STEVE ASHLEY – Steve Ashley’s Family Album Revisited (Talking Elephant TECD465)

Steve Ashley's Family Album RevistedSteve Ashley had a long career before his time in the spotlight came with Stroll On and its follow-up Speedy Return. In the preceding decade he had worked with so many musicians and played at so many places but he seemed to be dogged by bad luck that continued even after his initial successes. Steve Ashley’s Family Album was recorded in 1979 and produced by Dave Pegg but couldn’t find a release until 1982 when the Peggs set up Woodworm Records.

As you can see from the cover, Steve was accompanied by a number of luminaries from the folk-rock world and Steve himself appears in the cover photo as the dog! Which brings us to the Revisited edition boasting a new remix and two bonus tracks.

Steve Ashley has the ability to write about major issues and the minutiae of everyday life, from sticky pub carpets to varieties of apple, with equal conviction. Here the major theme is the importance of the family and the minutiae are often embarrassing. The opener, ‘Family Love’, is a jolly song but there are some spiky lines that make you feel that the jollity is rather forced. ‘Born To Rule’ comes from the point of view of a baby and takes a swipe at nursery rhymes which, it has to be said, can be quite frightening sometimes. ‘Pancake Day’ is sung a cappella with harmony vocals by Capes. It looks at one special day in the family’s life but there is a sting in the tail. ‘Lost Of Found’, the story of a rescue dog, is all sting. Steve sings it unaccompanied and almost corpses once or twice as he works hard to maintain the dog’s voice.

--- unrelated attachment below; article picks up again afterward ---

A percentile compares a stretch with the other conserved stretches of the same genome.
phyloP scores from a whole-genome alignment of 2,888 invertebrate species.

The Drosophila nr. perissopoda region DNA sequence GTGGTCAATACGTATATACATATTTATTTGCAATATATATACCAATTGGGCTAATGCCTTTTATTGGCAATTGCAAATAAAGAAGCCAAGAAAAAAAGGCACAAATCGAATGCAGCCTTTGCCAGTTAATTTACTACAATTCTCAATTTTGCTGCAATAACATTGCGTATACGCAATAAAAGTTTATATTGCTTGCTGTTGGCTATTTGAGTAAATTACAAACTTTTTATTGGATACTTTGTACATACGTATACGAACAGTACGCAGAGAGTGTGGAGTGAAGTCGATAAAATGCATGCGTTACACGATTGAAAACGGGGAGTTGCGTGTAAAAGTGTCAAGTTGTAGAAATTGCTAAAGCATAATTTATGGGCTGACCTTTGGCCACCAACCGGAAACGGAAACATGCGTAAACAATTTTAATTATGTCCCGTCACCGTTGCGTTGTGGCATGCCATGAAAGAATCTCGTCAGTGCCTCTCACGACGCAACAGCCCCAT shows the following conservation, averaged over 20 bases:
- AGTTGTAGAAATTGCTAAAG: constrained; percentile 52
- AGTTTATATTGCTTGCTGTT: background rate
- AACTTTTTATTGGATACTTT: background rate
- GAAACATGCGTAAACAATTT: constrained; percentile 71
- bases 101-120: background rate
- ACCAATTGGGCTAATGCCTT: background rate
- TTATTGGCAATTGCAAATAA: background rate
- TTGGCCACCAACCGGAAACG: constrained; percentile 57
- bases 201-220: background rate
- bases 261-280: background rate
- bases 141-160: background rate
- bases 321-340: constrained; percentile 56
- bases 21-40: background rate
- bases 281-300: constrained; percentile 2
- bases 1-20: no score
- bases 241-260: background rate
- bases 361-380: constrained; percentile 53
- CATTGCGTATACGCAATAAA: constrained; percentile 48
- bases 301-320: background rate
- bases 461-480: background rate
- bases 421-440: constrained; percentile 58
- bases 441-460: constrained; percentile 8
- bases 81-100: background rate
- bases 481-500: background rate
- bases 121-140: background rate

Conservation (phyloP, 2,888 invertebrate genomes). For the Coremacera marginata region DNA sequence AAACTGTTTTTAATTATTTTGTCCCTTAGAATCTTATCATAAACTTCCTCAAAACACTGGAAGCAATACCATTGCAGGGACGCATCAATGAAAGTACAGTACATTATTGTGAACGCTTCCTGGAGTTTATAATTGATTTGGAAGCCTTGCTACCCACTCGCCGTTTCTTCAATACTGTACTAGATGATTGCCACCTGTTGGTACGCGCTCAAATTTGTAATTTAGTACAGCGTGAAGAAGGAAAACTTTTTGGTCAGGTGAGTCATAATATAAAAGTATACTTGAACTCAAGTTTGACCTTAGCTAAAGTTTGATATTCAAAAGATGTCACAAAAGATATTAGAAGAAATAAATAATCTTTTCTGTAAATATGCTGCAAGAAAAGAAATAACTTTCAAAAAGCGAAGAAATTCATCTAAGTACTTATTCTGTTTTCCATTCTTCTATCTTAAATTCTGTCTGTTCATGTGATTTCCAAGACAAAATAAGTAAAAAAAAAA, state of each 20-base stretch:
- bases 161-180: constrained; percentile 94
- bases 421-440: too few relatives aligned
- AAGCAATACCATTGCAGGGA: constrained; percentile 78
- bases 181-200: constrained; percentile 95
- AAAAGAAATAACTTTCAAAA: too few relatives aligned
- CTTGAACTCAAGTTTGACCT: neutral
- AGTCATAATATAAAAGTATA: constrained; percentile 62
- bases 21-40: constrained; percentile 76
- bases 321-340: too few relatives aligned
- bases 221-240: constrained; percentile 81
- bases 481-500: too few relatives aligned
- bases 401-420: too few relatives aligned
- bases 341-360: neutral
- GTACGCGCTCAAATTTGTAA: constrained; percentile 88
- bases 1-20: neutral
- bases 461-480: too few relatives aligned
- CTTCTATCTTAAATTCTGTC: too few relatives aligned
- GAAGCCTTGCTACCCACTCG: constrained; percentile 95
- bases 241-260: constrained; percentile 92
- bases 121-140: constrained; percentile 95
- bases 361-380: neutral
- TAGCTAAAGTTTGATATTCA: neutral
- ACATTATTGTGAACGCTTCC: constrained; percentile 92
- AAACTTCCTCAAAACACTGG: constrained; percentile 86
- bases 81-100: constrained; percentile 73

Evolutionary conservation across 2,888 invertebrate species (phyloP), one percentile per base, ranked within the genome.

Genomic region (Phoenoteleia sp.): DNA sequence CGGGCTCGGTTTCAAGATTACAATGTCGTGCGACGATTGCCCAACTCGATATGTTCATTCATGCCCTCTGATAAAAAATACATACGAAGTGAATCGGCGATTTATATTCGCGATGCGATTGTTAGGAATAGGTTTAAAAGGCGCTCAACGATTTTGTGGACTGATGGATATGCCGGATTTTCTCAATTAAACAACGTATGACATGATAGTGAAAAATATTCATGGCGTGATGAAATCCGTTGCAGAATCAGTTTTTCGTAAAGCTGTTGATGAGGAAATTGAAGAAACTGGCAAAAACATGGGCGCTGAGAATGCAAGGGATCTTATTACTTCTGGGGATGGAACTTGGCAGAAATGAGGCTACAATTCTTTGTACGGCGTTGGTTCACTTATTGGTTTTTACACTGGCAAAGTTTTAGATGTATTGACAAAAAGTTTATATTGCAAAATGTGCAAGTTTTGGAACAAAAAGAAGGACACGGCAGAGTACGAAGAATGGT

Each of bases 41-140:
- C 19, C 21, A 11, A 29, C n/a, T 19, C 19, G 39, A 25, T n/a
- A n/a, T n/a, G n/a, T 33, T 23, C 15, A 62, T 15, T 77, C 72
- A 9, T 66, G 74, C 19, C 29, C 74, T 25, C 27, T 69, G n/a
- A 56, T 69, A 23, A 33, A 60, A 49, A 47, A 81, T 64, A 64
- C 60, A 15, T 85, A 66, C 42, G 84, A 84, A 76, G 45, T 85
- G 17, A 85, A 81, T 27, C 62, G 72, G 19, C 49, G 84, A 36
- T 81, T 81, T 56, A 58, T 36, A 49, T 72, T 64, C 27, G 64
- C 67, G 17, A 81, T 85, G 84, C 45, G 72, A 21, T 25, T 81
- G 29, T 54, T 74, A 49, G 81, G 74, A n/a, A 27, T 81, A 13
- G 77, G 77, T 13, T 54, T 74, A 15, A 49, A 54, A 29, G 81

‘Once In A While’ has become one of Steve’s most covered songs, the reminiscences of the grandmother who has seen it all but the father’s song, ‘Feeling Lazy’, still resonates with all of us at some time or other – “feeling lazy and I’m busy here in bed”. ‘I’m A Radio’ is a story of abuse – abuse of technology, admittedly – but things begin to get darker from here on. After ‘Days Like Today’ ‘Love Is All We Live For’ and ‘Little Bit Of Love’ both detail the disintegration of the family.

Then comes the first of the bonus tracks. ‘Somewhere In A Song’ was omitted from the original vinyl release for reasons of space but here it brings a few moments of lightness before ‘The Rough With The Smooth’, the grandfather’s song, full of bitterness, originally the final track on the album. I can’t help but wonder how Steve would approach the subject now he’s older than the song’s protagonist and forty years have passed.

Now to close the record we have ‘For Bruce’, Steve’s tribute to his old friend, the late Bruce Rowland who plays drums on most of the album and got the final word – or cymbal crash – on the original release. Steve sings a simple biography unaccompanied beginning and ending with Bruce’s funeral.

Steve Ashley’s Family Album is an album I haven’t listened to in many years and I come back to it now with a new appreciation. It’s a record you can happily sing along with in places but you also uncover layers of meaning as you go. It’s as fine an example of Steve’s songwriting as you could hope to hear.

Dai Jeffries

Artist’s website:

We haven’t found any video footage of Family Album tracks so here’s something more recent – a live version of ‘Best Wishes’: